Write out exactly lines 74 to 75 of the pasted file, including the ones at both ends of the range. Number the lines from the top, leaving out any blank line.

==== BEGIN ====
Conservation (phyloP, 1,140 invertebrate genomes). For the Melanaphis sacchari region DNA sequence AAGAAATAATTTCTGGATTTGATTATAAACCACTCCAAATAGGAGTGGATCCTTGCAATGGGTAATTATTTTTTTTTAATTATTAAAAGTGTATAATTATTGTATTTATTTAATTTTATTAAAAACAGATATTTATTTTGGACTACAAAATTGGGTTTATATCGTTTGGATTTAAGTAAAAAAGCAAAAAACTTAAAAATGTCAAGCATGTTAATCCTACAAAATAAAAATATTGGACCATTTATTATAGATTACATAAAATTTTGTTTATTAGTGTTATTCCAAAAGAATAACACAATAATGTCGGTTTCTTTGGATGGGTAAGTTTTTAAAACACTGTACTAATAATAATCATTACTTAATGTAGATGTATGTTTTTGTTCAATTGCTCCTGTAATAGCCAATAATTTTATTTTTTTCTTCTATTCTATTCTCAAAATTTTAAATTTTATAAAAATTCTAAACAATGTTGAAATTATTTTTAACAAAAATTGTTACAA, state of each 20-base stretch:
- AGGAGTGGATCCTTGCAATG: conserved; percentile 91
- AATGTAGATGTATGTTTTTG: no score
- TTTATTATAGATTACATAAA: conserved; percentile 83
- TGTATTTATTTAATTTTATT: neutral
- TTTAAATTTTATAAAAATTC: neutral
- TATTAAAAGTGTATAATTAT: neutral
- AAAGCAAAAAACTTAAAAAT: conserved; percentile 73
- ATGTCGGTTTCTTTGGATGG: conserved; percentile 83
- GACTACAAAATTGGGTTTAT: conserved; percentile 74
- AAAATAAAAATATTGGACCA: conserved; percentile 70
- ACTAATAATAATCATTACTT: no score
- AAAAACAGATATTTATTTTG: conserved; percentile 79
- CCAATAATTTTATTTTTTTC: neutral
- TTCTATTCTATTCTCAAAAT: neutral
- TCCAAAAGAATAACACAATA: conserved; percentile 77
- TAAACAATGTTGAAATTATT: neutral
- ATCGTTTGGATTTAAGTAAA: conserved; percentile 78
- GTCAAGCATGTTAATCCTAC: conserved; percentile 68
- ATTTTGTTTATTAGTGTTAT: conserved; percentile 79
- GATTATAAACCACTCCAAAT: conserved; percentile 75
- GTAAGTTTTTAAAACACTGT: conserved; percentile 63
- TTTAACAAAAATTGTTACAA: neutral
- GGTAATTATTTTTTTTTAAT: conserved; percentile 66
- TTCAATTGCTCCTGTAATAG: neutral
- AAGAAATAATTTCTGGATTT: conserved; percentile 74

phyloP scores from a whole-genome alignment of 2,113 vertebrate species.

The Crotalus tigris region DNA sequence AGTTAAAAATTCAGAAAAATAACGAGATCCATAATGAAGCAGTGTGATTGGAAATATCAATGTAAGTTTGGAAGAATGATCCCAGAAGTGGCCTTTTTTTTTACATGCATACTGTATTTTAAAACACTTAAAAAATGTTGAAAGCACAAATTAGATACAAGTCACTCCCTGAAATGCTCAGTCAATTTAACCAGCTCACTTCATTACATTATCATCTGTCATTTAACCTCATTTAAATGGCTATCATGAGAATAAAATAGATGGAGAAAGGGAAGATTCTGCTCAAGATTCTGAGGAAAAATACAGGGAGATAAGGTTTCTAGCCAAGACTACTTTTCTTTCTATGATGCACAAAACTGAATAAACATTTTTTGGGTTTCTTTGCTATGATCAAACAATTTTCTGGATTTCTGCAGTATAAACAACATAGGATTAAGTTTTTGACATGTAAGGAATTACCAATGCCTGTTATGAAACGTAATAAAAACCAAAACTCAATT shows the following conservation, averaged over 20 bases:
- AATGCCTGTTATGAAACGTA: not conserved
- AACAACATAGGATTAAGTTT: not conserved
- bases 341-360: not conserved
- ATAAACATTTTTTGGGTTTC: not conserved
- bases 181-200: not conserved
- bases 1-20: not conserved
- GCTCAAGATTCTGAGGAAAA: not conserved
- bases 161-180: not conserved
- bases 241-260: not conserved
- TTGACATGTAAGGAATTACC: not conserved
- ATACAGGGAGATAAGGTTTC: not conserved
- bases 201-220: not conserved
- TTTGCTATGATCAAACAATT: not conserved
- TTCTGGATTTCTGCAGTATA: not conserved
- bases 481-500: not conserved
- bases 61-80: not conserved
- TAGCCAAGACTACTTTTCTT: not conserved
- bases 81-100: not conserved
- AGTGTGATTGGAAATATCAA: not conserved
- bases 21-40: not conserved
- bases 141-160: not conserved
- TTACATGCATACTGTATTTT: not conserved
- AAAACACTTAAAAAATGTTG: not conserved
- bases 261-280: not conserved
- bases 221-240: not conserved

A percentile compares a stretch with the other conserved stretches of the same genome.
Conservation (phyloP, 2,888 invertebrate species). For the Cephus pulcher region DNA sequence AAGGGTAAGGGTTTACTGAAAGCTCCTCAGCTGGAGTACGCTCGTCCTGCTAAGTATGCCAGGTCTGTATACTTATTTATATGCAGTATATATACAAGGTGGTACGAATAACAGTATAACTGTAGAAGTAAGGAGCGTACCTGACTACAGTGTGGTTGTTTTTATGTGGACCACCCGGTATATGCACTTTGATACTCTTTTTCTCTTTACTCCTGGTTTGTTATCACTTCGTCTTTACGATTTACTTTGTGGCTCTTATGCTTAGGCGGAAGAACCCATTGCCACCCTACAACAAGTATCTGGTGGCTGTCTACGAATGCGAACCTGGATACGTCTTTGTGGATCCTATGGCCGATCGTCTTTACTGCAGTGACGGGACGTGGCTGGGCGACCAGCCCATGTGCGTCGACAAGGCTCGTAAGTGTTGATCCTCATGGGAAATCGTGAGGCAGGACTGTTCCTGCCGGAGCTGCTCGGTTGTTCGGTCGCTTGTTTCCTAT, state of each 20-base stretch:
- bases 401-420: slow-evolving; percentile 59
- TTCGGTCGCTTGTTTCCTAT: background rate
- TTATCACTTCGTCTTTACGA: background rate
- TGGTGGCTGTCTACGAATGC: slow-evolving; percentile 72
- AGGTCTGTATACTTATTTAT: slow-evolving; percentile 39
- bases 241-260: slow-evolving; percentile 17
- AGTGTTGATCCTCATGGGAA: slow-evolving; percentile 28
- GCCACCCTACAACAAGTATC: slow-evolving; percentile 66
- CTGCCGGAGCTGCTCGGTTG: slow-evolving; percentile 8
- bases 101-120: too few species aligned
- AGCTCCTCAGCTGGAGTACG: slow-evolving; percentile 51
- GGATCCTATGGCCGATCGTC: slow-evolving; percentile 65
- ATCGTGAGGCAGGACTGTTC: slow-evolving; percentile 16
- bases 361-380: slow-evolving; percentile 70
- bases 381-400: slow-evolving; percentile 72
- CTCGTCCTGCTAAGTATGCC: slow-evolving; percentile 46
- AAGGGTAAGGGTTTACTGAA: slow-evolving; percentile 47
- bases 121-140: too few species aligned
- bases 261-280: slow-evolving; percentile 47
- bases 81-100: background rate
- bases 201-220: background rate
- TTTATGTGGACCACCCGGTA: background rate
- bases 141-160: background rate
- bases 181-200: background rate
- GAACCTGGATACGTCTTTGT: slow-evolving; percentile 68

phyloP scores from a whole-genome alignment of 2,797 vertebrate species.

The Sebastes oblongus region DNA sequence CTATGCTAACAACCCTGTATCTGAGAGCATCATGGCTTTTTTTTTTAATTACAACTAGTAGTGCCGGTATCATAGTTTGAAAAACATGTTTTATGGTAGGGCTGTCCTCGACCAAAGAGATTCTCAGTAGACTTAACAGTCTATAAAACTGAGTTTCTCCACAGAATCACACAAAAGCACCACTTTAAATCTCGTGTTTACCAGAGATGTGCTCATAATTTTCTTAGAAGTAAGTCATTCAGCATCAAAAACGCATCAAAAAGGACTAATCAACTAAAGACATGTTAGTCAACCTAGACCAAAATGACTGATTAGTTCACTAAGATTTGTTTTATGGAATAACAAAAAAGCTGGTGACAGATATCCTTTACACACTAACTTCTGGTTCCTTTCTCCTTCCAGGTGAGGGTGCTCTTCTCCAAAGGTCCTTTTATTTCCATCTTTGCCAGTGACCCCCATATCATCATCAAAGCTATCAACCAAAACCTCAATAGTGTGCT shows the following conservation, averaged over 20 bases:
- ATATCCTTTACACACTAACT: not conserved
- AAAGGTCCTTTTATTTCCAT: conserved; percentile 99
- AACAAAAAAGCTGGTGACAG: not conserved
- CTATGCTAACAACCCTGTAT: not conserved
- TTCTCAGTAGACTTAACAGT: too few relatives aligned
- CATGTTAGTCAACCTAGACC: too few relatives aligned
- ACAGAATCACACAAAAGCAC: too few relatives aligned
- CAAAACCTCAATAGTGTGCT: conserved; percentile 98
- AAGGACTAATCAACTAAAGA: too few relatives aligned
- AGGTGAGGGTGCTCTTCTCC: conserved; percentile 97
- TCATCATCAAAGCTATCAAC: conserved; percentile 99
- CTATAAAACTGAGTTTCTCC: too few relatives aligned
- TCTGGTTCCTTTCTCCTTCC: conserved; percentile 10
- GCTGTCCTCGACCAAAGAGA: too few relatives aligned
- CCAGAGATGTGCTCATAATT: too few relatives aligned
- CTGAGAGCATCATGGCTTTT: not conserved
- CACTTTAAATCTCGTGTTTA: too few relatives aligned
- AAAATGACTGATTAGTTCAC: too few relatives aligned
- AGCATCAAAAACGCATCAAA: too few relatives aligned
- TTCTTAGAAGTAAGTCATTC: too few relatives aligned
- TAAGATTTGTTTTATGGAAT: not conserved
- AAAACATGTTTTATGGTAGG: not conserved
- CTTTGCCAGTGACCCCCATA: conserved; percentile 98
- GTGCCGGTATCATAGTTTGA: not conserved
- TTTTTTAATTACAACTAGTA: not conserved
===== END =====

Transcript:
- bases 261-280: slow-evolving; percentile 47
- bases 81-100: background rate